Video Review


'Marnie' is one of the more frustrating films visually in this set. It's 1080p transfer doesn't look like it's been restored, rather it looks like it's been engineered from an old master that wasn't up for this kind of resolution. The biggest problem with the way 'Marnie' looks is that it's so inconsistent, frame to frame, that you never know what to expect on a shot-by-shot basis. There are time where the detail and resolution look immaculate (like the beginning as Hedren walks toward a waiting train and all the textual detail in her jacket is completely visible), and then there are times where the picture is downright murky at best (like more than a few close-up shots of Hedren's face). This all adds up to a very unsatisfying experience.

Grain structure is all over the place. In some shots grain is coarse, causing extremely soft looking shots that seem like they were cut from a different film stock altogether (most of these shots are close-ups on Hedren). Other times grain is fine and even, producing a clarity that rivals much better presentations like 'The Trouble with Harry' (there's a few shots on the cruise liner that are gorgeously rendered). It's just that clarity wavers greatly from scene to scene. There's nothing consistent about it. Also, those questionable close-ups of Hedren look overly processed, like there's some overuse of digital wrangling going on.

On the bright side is the fact that colors are solid throughout the movie. There aren't any horrible flickering issues like with 'The Man Who Knew Too Much.' Contrast is decent too. Blacks aren't as inky as one would like, but they do get the job done.

It all comes down to the presentation's annoying inconsistency in clarity and grain structure that really put me off while watching it. I couldn't get around the fact that one second a scene could look immaculate and the very next shot looked like standard definition. 'Marnie' certainly could look much better, of that I have no doubt.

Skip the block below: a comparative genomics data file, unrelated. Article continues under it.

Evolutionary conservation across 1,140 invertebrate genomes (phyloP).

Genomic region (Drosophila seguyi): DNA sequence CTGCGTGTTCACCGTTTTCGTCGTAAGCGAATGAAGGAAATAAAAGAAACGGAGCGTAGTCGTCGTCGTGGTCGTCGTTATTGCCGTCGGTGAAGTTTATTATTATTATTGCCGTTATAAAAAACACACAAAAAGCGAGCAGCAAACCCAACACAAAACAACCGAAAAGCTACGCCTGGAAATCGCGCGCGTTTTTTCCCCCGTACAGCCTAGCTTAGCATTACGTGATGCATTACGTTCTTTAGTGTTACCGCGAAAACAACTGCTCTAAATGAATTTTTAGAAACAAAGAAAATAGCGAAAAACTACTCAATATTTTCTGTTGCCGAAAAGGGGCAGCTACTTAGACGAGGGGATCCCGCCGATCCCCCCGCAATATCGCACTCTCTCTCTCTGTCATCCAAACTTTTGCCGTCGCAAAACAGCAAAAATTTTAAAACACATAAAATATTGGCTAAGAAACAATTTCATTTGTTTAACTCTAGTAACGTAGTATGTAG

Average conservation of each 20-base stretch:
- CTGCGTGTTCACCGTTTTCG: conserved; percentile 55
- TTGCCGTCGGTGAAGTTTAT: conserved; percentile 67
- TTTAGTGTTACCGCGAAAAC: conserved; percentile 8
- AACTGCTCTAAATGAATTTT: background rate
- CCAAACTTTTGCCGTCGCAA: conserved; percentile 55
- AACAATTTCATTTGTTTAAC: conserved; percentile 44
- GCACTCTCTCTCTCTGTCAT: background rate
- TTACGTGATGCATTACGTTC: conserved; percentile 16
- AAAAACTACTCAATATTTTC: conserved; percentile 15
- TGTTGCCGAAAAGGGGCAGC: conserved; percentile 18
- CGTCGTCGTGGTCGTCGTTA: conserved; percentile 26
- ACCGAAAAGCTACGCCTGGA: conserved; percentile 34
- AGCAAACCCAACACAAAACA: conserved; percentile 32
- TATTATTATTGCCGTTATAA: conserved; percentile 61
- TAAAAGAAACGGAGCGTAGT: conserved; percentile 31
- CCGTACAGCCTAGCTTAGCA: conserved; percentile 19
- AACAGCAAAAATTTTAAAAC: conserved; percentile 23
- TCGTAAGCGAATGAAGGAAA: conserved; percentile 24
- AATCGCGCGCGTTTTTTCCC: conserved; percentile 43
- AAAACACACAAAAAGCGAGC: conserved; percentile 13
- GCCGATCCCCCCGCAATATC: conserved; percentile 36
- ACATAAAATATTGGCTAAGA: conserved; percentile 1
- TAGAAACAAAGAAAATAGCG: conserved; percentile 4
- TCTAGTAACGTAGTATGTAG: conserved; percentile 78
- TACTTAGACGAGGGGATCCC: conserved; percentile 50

Audio Review


Like most of the titles in this set, 'Marnie' does have a pretty great audio presentation. The DTS-HD Master Audio 2.0 Mono track does a nice job providing a sound mix that accurately reflects the mood of the movie. It isn't a perfect track, but it gets the job done rather nicely.

At times dialogue seemed mixed a tad too low in comparison with Bernard Hermann's surging score. I felt like there were a few spots where I had to strain to hear what was happening amongst everything else. Those couple of scenes are few and far between though.

Most of the presentation has stellar sounding clarity that is free from any sort of hissing or screeching on the track. Dialogue feels fairly organic and well-rounded. Hermann's score definitely gets its time to shine as it blares constantly through the front channels.

I did have a minor complaint or two, but it wasn't enough to put me off. In the end this is another solid audio presentation for this set.

Special Features

  • The Trouble with 'Marnie' (SD, 58 min.) – Like the other making-of documentaries on this set, this one goes through the evolution of the story from the source material to a script. Many Hitchcock collaborators discuss what it was like working with the director. People included in the documentary include screenwriter Joseph Stefano, Hitchcock's daughter Pat Hitchcock O'Connell, screenwriter Evan Hunter, screenwriter Jay Presson Allen, among others.
  • Production Photographs (SD) – A gallery of production photos.
  • Theatrical Trailer (SD, 4 min.) – The theatrical trailer is included with a great introduction by Hitchcock.

'Marnie' isn't remembered as one of Hitchcock's greatest achievements, yet it does touch on a lot of the same subject matter that made 'Vertigo' the best film of all time (according to a recent poll). It truly dives into Hitchcock's real life feelings about women and his fantastical views of what his leading ladies should be like. You can feel his influence in every shot. It's still an important work in his overall filmography. Sadly, the video presentation is lackluster. Fans deserve better than what they've been given here from Universal. If this came out as a standalone release I'd say it's worth a look. I couldn't outright recommend it until the video was cleaned up and properly restored.